USA — The Arizona state forester is hoping to nearly double his budget for the fiscal year that begins July 1 after a series of damaging wildfires, one of which killed 19 firefighters near Yarnell.
Forester Scott Hunt is asking for $13.5 million to, among other things, hire 15 staffers, replace firefighting and communications equipment and create a $2 million fund that would help thin trees and shrubs on state land and private property to reduce wildfire risk.
The request was submitted in October after the June 30 Yarnell Hill Fire but before the state Division of Occupational Safety and Health issued a blistering report in December critical of the agencys operations during that blaze.
In his request to Gov. Jan Brewer, Hunt acknowledged the $6.2 million increase is substantial, but he said it is needed if his office is to cope with the increasing size and scope of wildfires as well as encourage preventive steps that would reduce wildfire risk.
Hunt outlined the conditions that have strained the Foresty Divisions ability to respond to a fire season that stretches from February through September: overgrown forests, population growth in the wildlands, drought and diminishing federal funds.
The impacts of these uncontrollable changes on the number, nature and consequences of wildfires in the state have been profound, as evidenced in every recent fire season, Hunt wrote. Large fires that used to burn hundreds of acres have been replaced with megafires that burn thousands of acres in a single afternoon.
The request might have traction with lawmakers, who have watched the firefighting developments all summer and fall. When the legislative session convenes Jan. 13, it will be the first chance for lawmakers to formally respond to issues raised by fires that raced across nearly 21,000 acres in Arizona.
House Speaker Andy Tobin, R-Paulden, has talked about the need to help local governments and homeowners with the costs of reducing wildfire risk through thinning and clearing.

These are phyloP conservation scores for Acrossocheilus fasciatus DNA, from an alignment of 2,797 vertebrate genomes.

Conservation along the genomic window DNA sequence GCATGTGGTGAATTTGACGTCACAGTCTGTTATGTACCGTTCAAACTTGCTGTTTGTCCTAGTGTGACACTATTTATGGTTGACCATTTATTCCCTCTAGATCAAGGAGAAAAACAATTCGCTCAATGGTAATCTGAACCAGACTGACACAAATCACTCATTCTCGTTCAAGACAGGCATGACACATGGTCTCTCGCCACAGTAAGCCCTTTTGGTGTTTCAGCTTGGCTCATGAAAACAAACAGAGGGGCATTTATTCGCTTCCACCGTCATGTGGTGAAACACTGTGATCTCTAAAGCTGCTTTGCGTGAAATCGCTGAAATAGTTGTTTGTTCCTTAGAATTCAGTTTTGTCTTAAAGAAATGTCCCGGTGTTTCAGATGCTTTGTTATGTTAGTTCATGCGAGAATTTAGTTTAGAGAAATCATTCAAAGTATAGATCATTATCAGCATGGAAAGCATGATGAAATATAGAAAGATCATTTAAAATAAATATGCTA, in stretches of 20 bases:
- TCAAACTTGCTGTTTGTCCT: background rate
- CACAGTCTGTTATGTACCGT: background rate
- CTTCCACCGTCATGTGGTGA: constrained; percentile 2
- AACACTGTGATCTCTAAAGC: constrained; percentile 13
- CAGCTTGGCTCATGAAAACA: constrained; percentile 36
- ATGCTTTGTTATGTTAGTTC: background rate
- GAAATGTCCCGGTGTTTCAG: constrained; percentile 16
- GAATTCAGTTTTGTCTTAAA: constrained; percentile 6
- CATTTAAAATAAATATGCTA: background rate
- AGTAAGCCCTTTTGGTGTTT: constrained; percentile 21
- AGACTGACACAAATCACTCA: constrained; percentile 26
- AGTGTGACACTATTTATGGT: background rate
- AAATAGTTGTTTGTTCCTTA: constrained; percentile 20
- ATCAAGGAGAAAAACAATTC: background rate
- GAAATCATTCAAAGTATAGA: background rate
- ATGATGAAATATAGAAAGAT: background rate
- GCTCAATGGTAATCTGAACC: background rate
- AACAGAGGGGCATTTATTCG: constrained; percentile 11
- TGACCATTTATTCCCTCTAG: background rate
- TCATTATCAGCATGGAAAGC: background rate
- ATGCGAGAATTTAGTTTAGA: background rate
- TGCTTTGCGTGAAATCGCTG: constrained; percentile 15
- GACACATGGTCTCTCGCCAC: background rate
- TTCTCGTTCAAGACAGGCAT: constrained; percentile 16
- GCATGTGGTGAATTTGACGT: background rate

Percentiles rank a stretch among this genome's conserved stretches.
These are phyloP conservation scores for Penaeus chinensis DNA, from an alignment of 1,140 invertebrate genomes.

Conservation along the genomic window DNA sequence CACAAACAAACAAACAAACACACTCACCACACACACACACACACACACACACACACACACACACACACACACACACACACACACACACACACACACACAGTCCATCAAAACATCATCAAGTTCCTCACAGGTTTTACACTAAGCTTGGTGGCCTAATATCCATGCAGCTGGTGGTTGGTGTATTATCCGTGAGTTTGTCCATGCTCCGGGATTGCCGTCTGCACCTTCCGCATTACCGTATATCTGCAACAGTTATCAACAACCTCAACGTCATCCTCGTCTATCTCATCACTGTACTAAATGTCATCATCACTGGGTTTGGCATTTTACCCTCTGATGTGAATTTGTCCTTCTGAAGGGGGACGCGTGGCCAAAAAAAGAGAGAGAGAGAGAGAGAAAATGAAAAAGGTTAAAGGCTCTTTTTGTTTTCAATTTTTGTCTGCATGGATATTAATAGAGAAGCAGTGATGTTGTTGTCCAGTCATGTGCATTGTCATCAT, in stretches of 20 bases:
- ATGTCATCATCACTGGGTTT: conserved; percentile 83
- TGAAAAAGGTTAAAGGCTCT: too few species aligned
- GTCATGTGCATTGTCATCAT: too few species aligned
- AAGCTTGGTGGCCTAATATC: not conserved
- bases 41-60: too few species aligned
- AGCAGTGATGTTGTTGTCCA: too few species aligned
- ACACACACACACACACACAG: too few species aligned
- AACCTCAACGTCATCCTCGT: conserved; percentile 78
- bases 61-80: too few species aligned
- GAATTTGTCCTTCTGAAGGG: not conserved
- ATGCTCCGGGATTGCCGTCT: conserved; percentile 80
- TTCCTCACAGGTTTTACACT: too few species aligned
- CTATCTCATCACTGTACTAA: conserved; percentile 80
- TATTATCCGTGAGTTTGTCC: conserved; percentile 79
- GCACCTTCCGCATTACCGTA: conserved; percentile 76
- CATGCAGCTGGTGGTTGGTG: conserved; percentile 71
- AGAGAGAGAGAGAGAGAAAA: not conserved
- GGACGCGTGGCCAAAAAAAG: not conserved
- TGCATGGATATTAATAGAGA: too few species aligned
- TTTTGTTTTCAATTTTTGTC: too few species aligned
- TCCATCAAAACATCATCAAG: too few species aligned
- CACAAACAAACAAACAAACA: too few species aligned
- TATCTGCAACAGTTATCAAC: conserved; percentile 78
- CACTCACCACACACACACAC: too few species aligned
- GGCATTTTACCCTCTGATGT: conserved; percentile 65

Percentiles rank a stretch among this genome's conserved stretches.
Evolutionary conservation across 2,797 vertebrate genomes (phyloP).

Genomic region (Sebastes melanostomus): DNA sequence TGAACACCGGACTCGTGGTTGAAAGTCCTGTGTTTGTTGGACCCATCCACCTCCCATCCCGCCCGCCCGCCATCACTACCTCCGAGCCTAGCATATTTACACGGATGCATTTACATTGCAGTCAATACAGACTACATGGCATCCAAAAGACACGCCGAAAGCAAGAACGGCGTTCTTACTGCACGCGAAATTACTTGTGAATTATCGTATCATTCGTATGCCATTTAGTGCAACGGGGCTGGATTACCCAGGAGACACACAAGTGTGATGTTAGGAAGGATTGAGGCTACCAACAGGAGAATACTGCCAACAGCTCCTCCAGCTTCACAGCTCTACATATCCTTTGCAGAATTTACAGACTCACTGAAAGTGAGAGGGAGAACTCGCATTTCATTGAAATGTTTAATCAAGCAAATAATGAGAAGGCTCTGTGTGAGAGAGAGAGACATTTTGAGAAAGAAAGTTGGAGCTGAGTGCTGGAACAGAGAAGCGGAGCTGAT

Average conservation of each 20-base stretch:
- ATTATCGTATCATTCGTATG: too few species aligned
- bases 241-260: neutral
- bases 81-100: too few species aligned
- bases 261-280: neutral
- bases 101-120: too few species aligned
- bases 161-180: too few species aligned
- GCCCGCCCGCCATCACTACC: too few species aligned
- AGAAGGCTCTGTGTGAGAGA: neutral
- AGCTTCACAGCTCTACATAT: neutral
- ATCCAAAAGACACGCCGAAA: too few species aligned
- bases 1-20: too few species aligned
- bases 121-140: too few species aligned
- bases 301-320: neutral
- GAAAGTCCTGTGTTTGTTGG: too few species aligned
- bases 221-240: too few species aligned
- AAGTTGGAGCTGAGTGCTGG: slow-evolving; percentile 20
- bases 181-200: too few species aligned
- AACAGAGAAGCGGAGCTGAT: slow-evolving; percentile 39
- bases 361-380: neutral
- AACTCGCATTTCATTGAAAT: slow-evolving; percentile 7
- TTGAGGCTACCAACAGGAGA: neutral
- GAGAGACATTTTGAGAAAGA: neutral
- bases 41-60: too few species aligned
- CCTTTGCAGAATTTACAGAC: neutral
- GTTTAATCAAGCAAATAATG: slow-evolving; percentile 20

His Senate counterpart, Steve Pierce, R-Prescott, is toying with the idea of a $25 million natural-resources fund for Arizonas state land, which he said has long been neglected. The money could be used for thinning, land management and fire suppression, he said.
Rep. John Kavanagh, R-Fountain Hills, is dusting off a bill introduced in 2007 that called for a variety of moves to reduce wildfire risk, including changes to building codes, zoning restrictions, and requirements to clear fire-prone properties of brush and trees.
Many of those practices were highlighted in a series of stories The Republic ran in December.
Its going to be uncomfortable for some people, Kavanagh said. (But) we have to have some restrictions on housing.
Kavanagh said reducing the states wildfire risk will require work from all levels of government. But there are moves the state can make, and hed like to empower a state fire-safety panel to return to the Legislature in 2015 with recommendations on what is doable.
Although many of the ideas he is considering were already vetted by a Forest Health Committee appointed by the governor before the 2007 bill, Kavanagh said the recommendations should be updated. With last summers fires fresh in lawmakers minds, particularly the deaths of 19 firefighters in the Yarnell Hill Fire, Kavanagh said, lawmakers can no longer keep our heads in the sand like ostriches.
Yarnell is not changing these needs; its bringing them back into public awareness, he said. Politically, theyve been difficult to do.
The state foresters budget request includes a proposal to expand staffing by 15 positions, up from the current 39. Of those 15, 11 would be directly related to supervising firefighting activities.
The office doesnt have enough fire managers to be on scene and in control of fires that are either burning on or threatening state and private land, Hunt wrote. And although the agency has 80 temporary workers it can call on when multiple fires are raging, it increases the workload on permanent employees to manage the part-time assistance.
Pay is also an issue, as state district foresters lag behind their federal counterparts by 30 to 40 percent, Hunt wrote. He is asking for money to hire three fire and forestry managers at $79,000 each, plus $56,400 for travel. His request includes two assistant fire-management officers and six assistant bosses for the inmate crews that are deployed on some fires.
Other personnel requests include money to hire a full-time fire-training officer and a tactical aircraft manager to direct helicopters and fixed-wing aircraft during fires.
The agency also needs to replace aging equipment, from crew carriers that are more than 12 years old (and had been used when the state purchased them) and $170,000 for equipment, such as repeaters for radio signals, a dispatch phone system and engineering equipment to track flights.
Brewers budget staffers are reviewing the request as they prepare her overall budget proposal for fiscal 2014. She is expected to unveil her budget Jan. 17.
Kavanagh, the House Appropriations chairman, has cautioned that there is little room for adding new spending in fiscal 2014. But, he said, he is resigned to seeing at least $200 million in growth over the current $8.5 billion budget.
Given that, Hunts request for $6.2 million in new funding is workable, he said.